This blog is about the pursuit of what matters most. My angle is to help you have more time and money to that end, as time and money are huge levers. But they are only levers. What matters more is what matters most. Today I am celebrating a key ingredient of what matters most to me: my marriage. Today is Sarah’s and my 10-year wedding anniversary.
In commemoration of this occasion, I thought I’d share 10 lessons from 10 years of marriage. Many apply to any pursuit of what matters most. Here goes:
10. You can never spend too much time with those you love.
When you must go other places—as often you must—take them with you whenever possible.
9. The hardest struggles can be the most bonding, if you face them together.
That was our experience with infertility.
8. Travel like crazy if you like to travel.
Exploring the world together is awesome in the moment and creates great memories for years to come.
7. Listen well and respond.
Like when Sarah talked about wanting a porch swing for six years and then I immediately bought one. 🙂
6. Pursue the spiritual life together.
It is arguably the greatest adventure.
5. Laugh a lot.
Pun less, maybe, since the laughs tend to be one-sided. Or else pun twice as much to even the score?
4. Commit to the marriage.
Really commit—in your heart. It will work if you both commit.
3. Kids are way harder.
2. Kids are way better.
1. When you tell her that you’re interested in her and she says, “I think you should plan for the worst,” don’t give up.
When you then date her, and she breaks up with you twice, still don’t give up (but do give her the silent treatment the second time—as a strategy, of course).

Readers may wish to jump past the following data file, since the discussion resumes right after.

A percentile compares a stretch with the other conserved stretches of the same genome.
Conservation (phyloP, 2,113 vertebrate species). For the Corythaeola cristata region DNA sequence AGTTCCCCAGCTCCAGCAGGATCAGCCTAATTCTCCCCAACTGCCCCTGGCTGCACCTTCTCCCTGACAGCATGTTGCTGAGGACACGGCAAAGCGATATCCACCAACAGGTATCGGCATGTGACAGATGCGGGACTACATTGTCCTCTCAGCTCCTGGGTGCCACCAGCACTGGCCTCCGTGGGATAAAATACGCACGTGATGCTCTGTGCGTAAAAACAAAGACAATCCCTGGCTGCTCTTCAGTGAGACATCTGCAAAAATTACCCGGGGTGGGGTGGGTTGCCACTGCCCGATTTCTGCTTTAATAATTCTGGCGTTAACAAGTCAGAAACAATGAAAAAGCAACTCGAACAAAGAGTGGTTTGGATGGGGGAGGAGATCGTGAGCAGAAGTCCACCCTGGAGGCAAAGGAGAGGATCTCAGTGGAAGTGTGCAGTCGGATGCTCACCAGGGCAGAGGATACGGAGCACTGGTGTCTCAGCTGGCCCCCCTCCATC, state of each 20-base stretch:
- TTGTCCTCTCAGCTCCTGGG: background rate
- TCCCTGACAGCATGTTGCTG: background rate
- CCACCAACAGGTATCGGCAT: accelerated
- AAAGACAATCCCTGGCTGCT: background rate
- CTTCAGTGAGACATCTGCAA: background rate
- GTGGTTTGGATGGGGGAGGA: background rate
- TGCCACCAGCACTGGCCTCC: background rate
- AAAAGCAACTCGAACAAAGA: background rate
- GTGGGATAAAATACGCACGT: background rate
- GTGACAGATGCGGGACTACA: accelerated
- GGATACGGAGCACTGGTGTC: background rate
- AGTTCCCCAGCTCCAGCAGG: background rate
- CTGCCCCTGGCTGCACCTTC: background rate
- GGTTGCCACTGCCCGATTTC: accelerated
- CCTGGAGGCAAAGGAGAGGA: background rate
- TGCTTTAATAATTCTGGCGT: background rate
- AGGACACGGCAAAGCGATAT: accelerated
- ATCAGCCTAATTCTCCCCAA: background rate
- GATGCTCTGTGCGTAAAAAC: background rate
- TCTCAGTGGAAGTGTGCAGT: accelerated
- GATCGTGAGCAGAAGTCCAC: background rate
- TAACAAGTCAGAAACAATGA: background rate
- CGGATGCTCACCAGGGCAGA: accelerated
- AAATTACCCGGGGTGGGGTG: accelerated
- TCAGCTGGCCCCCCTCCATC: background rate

When after that she asks to get together to talk, make her wait . . . but not too long. When you talk and she says, “Let’s do this thing,” do that thing.
When you find yourself in Israel with her, propose. When the wedding bells chime, and forever thereafter, ask yourself how you got so lucky. Because you didn’t deserve her then, you don’t now, and you never will.
When you go on your honeymoon, don’t put your cell phone in your swimsuit pocket.
When kids don’t come, console her as she cries (and visit this fertility center). When going on dates is easy, date a lot (and as often as possible thereafter as well).
When kids do come, turn to stand side-by-side. There is perhaps no greater opportunity to better the world than through loving your kids together.
As they grow up, marvel. When they move away—and now I’m getting ahead of myself—rejoice . . . and weep.
And wake up early together. And drink coffee together. And grow hard of hearing together. And need her like you never did before because your health has failed whereas hers hasn’t. And pray to God you don’t die before her, or at least not too much, because she needs you, or so you tell yourself, and so she tells herself.
And in your final days, recall with her the first ten years, and all the years between. And count your many blessings. And tell her that you hope to spend the next life with her and that you love her. Tell her that you love her. Do it then. And do it today.
Question: What words of wisdom or encouragement can you share to help Sarah and me make the next 10 years the best that they can be? You can leave a comment by clicking here.
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